Monthly Archives: January 2012

Lunch at T-Bone Steakhouse

Bacon Cheeseburger at T-Bone Steakhouse

Bacon Cheeseburger at T-Bone Steakhouse

I had a chance to meet up with a friend for lunch  at T-Bone Steakhouse which located on the corner of Streets 360 and Monivong. I’ve been there for a couple of occasions and had a great steak both times but in all honesty, I haven’t been too impressed with the place. Then about a couple months go, I ran into Dene from SEA Globe at a party and told me to check out their burger.

I am impressed now.

The decor in the place is very clean in a sedate, clinical kind of way. After ordering drinks, we were given a bread basket with a watery marinara dipping sauce. It was pretty tasty but I wished it had a bit more body to it.

The bread basket

The bread basket

We ordered a Bacon Cheeseburger ($7.00) and their daily lunch time special ($9.90). We got the burger cooked medium rare but opted against ordering the burger with 2 patties which will run you an extra $2. It also comes with a nice side salad to start.

The daily special includes their salad bar and a changing meat dish. Today’s was grilled beef skewers with a BBQ sauce. The salad bar is pretty decent with about 4 salads to choose from. I had a great caesar salad and a tomato salad that had a fantastic basil balsamic vinagrette dressing that was great to dip the bread into.

A little salad before the main course

A little salad before the main course

After 15 minutes or so, we got our main dishes. Since we were sharing the meal, we cut the burger in half and took a look.

Mmmmm... medium rare......

Mmmmm... medium rare......

Cooked to a bit above medium rare, it was the best burger patty I have had in Cambodia, hands down. It was beefy, juicy, seasoned perfectly and had the perfect meat to bun ratio that I like in my burgers. The menu didn’t advertise the size of it, but I estimate the patty to be a 1/3 pounder. It had the typical lettuce, onion and tomato garnish along with a nice slice of american cheese and a rather chewy slice of bacon on top. The fries were nice and crispy and the sauce that came with it was a ketchup/mayonnaise mix that went great on the burger. The only complaint I would have is that I wished the bacon was a bit crispier (for texture) and the bun was a bit sweet.

The beef skewers

The beef skewers

The beef skewers were huge! I tried to pick one up just using one hand and the skewer almost snapped in two from the weight of it. The BBQ sauce was a nice tangy concoction and was a great dipping sauce for the beef. The beef was cooked medium which is just a bit more than I would have liked it but it still managed to stay juicy inside. Also, I kinda wished I had the option to choose the temperature of the meat.
All in all, T-Bone delivers the goods (meat!!!) as a steakhouse does. Though it is a bit expensive, the burger is a winner and is definitely worth a return trip for.

– Vinh

Here is a little take of the place from my lunch buddy:

While it seems counter intuitive to order a burger at a steakhouse, I was game for the opportunity.  Vinh and I met at T-Bone for lunch to try out a burger and the lunch special.  We ordered the bacon cheeseburger and the beef kabobs for lunch.

The burger was cooked well (we ordered it medium).  It was a good sized piece of meat and it came with onions, lettuce, and tomatoes.  It tasted great and I ate it quickly.  The bun wasn’t as spongy as I would have liked and it fell apart a little when we cut it in half, but overall the burger was very tasty.  Unfortunately it did not come with many condiments, but since it tasted good on it’s own, the burger did not need much accompaniment.  The burger was served with fries and was preceded by a small salad.  Definitely worth ordering again.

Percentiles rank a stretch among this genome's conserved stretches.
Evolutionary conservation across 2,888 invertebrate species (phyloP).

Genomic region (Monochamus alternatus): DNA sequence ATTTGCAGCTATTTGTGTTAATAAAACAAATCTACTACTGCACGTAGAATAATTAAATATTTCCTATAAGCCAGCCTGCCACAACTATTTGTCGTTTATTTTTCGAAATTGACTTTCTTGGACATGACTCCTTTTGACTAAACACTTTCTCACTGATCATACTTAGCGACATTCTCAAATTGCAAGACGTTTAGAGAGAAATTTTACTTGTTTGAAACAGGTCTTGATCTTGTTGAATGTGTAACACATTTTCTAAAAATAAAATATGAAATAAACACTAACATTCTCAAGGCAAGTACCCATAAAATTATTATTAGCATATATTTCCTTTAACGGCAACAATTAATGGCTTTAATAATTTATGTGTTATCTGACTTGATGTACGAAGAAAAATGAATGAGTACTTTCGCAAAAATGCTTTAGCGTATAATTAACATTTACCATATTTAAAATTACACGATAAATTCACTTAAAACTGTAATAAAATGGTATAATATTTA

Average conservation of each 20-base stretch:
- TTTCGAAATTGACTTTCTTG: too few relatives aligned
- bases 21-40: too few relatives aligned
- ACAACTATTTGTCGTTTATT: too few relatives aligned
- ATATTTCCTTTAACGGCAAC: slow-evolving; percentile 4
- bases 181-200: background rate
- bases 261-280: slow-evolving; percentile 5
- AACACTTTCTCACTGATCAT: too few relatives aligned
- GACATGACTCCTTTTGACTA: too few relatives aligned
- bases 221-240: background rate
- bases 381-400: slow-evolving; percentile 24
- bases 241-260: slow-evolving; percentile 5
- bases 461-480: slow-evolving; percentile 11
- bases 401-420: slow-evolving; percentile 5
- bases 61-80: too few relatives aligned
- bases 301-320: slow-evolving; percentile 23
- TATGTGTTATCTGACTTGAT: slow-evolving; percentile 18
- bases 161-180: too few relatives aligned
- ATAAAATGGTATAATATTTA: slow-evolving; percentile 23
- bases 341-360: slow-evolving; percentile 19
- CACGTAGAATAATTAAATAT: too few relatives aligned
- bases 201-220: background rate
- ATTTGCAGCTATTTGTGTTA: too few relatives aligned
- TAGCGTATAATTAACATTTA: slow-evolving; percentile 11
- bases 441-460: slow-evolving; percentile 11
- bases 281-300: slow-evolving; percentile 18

The beef kebab as the lunch special was also really good.  There were three chunks of beef interspersed with grilled vegetables on each skewer.  The kebab was also served with fries and it came with a small bowl of barbecue sauce.  The meat was cooked very well and the sauce added a nice touch.

Between the two, I think I’d be more likely to order the kebab first, but the burger was very nice.  Definitely worth coming back to T-Bone again, not sure why I haven’t for so long.

– Prateek

While I wasn’t able to make it for the lunch with Vinh, I did get a chance to try the T-Bone burger recently and I felt to compelled to throw my 2-cents in when the ‘best burger patty in Cambodia’ title was throw out. The T-Bone burger was fine but I wouldn’t call it the best in Phnom Penh let alone Cambodia. I would list Alley Cat, Garage and Mike’s ahead of T-Bone (yes, I’ve tried Freebird).  And I still haven’t had a burger in Phnom Penh that can hold a candle to the american burger at Cafe De La Paix in Siem Reap.

– Bryse

Advertisements

2 Comments

Filed under Lunch

Botanico

Set of appetizers at Botanico

Set of appetizers at Botanico

We were lucky enough to be part of a select few to the soft launch of Botanico, a new gastrobar in Phnom Penh that is co-run by the crew that brought us Tepui.

Entrance of Botanico

Entrance of Botanico

An unassuming double door with a metal sign is the only indication of the gastrobar within. Quite a departure from the dark wood and sophisticated dining experience of Tepui, Botanico is set in a lush garden setting with potted plants, chirping birds and a very cute but rowdy kitten.

Botanico gastropub setting

Botanico gastropub setting

There was a limited menu offered but I was happy to see that a burger that we sampled in a previous post was on the menu! The menu features tapas and lighter bites along with a breakfast menu!

The italiano beef burger

The italiano beef burger

We sampled a few items from the menu including coconut milk and lemongrass skewered shrimp, pork wontons with a mango chutney, red snapper ceviche and the awesomely awesome italiano beef burger.

Gisella presents the italiano beef burger

Gisella presents the italiano beef burger

It is set to open this week and if you are in the neighborhood, pop in and check it out!

Botanico
Open 7 Days 8:00am – 9:30pm
House #9b, Street 29 (near Sihanouk Blvd. and street 294).

3 Comments

Filed under Uncategorized

Spring Vale

Spring Vale

Spring Vale

Tucked around the corner from Russian Market, I had heard of Spring Vale from a couple of friends that live around the corner. After reading Lina’s review of the place, we knew that this had to be the next place to try out.

We were greeted by one of the owners upon walking in and were offered a table outside. Not one to turn down al fresco dining in December, we grabbed the nearest table and were given menus. It’s one of those laminated jobs which doesn’t mess around. All the dishes range from $3 – $6 which is very reasonable for it’s proximity to Russian Market.

Okonomiyaki at Spring Vale